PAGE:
When I read the letter of Stuart my blood started to boil. For a start I
fully agree with Stuart's comments and definitely not the comments of those
"deaf leaders" and others
I studied Auslan for three years and read anything about the Deaf, I also
am an interpreter and married to a Deaf wife.
a) Add more confusion as it is one more thing for the deaf student
b) Decrease the student's ability to learn English as they get
"sidetracked" by learning SignWriting.
c) Waste valuable time creating SignWriting materials when video
or written English materials would be much more valuable.
Well, well, well, here is again the thought that deaf are to stupid to
learn more then one thing at once. In Holland I (hearing) learned Dutch,
German, English and if I wanted I could also have learned French. I also
studied bookkeeping, Physical education, etc etc. the normal high school
Is learning to write Dutch "one more thing that I have to learn?" Or is it
a necessity so I can use the knowledge of written and spoken Dutch to
understand the other languages?
So do I "get sidetracked" from English, German, by learning how to write my
native tongue Dutch?
Likewise how can the Deaf be sidetracked by learning to write their native
Personally -knowing the oppression the deaf have been subjected to by the
hearing educators over the last 100-odd years- I feel this is another way
of denying them a basic right and that is their own language (written and
Was it "a waste of time" to create Dutch materials and are English, German
or French materials more valuable?
Further, because of the growing use of technology in the US, it is thought
that it makes the need for SignWriting obsolete. With DVD and other
options, American deaf people will be able to use video technology to store
books and other information rather than resorting to print. Why waste
resources trying to develop printed materials when we should be investing
those resources into developing better video technology, etc.
While ASL is supported as a real and viable language, the language that the
deaf must master is English because a good knowledge of ASL including the
ability to read and write ASL will not help in the real world.
My wife (Deaf) here in Australia went to normal High school and learned the
normal curriculum (oral, no signlanguage, just lipreading!). she didn't
get further then year ten, because the teachers were not very helpful for a
profoundly deaf woman. She could not lipread while they were writing on
the board, stood in form of a window or in the back of the class or have a
When we got married we both learned Auslan, and now her English (reading
and writing) has dramatically improved, and she has a much better grasp of
maths, and what is happening in the world, because I can explain it to her
inn Auslan . However, we are working on transliterating songs for our
church and this is difficult in to write English words for Auslan signs
(see further in this comment).
So Auslan does help in the real world, anyway what is the real world?.
There are 1000s of languages in the world, so which is the real one? Are
the Italians and Greeks living in predominantly English country like
Australia not in the real world, and what about the original people here,
the Aboriginals, with their beautiful language not in the real world?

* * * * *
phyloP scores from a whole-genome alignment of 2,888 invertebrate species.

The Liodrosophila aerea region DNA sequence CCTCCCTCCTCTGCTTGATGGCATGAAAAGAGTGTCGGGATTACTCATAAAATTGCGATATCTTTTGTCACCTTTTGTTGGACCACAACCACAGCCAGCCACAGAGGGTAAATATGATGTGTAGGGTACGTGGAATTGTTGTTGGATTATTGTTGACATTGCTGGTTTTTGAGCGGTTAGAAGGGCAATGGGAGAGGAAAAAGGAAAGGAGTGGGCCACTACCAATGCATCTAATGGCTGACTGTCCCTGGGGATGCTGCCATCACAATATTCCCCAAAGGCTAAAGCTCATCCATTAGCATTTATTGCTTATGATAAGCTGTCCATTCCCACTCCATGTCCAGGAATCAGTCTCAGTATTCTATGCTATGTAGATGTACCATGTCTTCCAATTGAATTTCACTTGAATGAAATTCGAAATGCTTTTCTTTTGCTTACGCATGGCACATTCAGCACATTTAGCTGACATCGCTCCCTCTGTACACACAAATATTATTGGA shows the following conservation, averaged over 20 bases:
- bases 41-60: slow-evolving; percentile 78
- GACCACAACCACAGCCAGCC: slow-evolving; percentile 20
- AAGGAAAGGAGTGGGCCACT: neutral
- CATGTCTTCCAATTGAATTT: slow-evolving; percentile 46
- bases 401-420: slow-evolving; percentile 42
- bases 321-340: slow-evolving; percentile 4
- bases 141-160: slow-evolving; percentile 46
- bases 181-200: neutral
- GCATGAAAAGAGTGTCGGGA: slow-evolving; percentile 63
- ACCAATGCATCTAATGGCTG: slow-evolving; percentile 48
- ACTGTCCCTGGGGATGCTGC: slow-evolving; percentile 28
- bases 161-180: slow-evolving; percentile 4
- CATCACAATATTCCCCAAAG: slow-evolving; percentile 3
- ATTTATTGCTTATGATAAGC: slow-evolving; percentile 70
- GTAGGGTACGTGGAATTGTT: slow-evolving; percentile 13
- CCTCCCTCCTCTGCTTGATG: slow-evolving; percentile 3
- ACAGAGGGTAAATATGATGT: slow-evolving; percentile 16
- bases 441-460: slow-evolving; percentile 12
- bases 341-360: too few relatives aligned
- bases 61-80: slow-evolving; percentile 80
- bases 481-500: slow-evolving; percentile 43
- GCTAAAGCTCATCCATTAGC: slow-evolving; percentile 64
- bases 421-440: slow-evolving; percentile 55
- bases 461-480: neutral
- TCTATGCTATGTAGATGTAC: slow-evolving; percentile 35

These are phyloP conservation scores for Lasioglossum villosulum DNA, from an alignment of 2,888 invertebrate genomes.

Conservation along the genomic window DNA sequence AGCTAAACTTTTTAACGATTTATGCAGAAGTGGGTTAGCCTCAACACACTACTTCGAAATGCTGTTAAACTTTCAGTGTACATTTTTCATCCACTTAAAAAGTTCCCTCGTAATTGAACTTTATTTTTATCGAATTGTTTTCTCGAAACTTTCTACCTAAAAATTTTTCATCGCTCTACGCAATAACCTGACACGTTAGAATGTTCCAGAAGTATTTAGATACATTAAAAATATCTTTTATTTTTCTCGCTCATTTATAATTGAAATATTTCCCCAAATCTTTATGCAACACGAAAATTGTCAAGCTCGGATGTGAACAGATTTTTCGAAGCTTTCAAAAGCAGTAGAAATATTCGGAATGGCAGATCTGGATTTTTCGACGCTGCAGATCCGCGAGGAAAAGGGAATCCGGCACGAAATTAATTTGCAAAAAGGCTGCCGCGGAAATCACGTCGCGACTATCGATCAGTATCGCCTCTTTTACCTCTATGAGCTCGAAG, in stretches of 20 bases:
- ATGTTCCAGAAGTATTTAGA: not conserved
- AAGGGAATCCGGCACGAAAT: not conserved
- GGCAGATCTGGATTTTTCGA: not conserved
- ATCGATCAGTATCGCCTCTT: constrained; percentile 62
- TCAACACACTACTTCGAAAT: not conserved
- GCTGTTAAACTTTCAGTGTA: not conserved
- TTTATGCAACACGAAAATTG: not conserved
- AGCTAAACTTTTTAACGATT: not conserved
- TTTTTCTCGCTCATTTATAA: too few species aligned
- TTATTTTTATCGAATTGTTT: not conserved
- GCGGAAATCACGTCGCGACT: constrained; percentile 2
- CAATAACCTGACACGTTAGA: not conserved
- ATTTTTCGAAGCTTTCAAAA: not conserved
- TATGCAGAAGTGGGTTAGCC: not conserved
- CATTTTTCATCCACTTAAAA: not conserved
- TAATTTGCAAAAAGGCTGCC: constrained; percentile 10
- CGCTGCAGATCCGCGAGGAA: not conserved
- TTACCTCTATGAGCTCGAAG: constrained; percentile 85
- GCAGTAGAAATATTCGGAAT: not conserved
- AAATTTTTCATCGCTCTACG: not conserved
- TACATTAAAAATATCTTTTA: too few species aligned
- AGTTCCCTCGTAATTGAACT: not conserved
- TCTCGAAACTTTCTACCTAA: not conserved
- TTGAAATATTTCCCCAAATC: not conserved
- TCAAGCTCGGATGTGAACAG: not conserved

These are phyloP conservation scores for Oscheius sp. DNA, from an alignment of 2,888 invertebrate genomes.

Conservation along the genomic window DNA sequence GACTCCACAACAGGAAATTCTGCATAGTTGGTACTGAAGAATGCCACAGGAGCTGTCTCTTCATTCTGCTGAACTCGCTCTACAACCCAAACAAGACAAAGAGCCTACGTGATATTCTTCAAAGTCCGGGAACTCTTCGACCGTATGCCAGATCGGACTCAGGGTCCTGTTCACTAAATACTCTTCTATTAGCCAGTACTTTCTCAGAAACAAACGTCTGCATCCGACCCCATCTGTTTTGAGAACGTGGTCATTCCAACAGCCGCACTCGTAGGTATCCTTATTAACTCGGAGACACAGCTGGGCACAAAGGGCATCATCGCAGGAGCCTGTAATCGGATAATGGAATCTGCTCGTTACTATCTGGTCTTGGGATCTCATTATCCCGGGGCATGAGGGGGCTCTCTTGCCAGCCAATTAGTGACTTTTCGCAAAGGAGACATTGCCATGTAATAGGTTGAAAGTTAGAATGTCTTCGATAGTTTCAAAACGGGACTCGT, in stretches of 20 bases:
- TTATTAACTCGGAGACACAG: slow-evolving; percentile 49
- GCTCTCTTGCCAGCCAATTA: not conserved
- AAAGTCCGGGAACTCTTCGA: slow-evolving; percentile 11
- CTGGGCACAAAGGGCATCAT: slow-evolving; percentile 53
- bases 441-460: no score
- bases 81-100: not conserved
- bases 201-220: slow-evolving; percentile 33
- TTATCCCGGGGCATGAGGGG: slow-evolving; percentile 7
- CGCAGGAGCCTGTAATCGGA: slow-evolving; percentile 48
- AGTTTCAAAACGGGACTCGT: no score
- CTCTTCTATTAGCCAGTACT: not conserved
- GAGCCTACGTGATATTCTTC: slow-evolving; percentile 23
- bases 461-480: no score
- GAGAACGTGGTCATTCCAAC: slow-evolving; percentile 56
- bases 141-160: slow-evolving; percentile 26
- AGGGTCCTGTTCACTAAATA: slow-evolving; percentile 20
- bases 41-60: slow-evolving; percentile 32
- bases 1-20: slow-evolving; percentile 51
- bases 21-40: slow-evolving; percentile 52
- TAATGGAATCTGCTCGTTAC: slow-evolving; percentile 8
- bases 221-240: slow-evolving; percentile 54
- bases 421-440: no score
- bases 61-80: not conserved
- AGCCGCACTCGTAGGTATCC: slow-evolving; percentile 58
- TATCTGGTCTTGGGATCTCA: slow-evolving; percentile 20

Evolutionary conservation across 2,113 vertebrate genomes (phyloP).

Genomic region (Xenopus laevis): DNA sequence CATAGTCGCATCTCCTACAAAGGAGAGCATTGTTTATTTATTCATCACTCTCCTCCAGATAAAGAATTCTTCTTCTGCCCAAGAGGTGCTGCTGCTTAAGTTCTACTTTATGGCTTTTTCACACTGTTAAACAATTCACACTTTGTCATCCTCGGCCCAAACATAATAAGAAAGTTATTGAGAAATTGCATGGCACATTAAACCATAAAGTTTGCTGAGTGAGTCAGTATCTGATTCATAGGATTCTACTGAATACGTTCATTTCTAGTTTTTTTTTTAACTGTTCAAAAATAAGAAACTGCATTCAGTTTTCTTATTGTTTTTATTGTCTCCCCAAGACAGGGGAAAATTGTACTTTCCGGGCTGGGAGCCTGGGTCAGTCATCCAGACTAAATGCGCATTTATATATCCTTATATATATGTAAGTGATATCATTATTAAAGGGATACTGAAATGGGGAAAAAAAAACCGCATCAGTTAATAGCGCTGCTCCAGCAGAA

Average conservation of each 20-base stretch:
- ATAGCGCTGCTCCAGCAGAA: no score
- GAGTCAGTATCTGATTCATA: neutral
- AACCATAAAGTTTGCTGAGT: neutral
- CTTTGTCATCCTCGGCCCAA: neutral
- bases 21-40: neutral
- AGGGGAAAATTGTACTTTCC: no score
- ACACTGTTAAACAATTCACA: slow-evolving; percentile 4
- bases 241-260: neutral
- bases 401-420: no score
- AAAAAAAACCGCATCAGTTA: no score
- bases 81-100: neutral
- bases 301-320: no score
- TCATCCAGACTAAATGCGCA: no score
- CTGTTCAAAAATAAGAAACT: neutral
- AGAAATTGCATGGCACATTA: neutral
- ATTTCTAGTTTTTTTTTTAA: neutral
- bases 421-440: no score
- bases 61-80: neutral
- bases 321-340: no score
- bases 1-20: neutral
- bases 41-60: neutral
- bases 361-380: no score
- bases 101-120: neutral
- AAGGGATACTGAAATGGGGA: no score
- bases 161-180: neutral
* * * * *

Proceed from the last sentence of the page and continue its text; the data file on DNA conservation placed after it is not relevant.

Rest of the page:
Also Terry often writes faxes /letters to her Deaf friends who have poor
grasp of English. However, when she shows different examples from children
writing about 11th Sept. they all could work out the signs as written by
these children. Thus if these signs would have been Auslan, there would be
a better understanding then using written English to explain Auslan
So to be able to communicate with one another (like the Italians and
Greeks) in written form is very important for the Deaf in the real world.
Especially so, because the Deaf can not use the phone.
When computers where a new item, the prediction was made that we would have
a paperless society because now we have e-mail, monitors and thus there was
no need to write things down. guess what? We produce more paper messages
then ever! Why is that? Well people like things written on paper, rather
then sending/receiving messages through the electronic media.
We also now realise that the "personal touch" is very important. I can
produce a very professional document on the computer. I can add pictures,
special fonts double columns the works (It's my profession) However, when
I write a letter to my father and sisters in the Netherlands (Holland), my
family prefers it if I use pen and paper. They can see that it is Antony
Daamen that wrote it, even if it takes 5-10 days by snail mail.
Also think of the cost. Writing, editing, and sending a video takes time/
effort and money. Much more then a piece or pieces of paper.
Also think of the cost in time /and money on the receiver. Do all people
have a NTSC- VCR? In Australia PAL is the form used. Many people still
don't have a vcr. But we all can have a pencil and a piece of paper.
However, there is more. And that is Deaf Pride. The Deaf had to fight
long and hard to be accepted as a linguistic minority rather then poor
(dumb)handicapped people. So they (we, I have a deaf wife and am a proud
interpreter) are proud of our language, culture, history etc. so now we
don't have to use English to write our language on paper.
Also English writing for Auslan has often been confusing. When we write
the word "Thank You (xxx)" for the sign "appreciate", which is in Auslan a
"Thank you" sign but more pronounced and with both hands, than the lay-man
may conclude that Auslan is just simple English
If we would write "Appreciate" then the question is: "which sign is this?"
The above (thank you) or the sign for "understand"?
But with SignWriting there is no confusion and there is a clear way to show
the big divide between the spoken language in a country and the language of
the linguistic minority, the Deaf.
I hope that this information was interesting.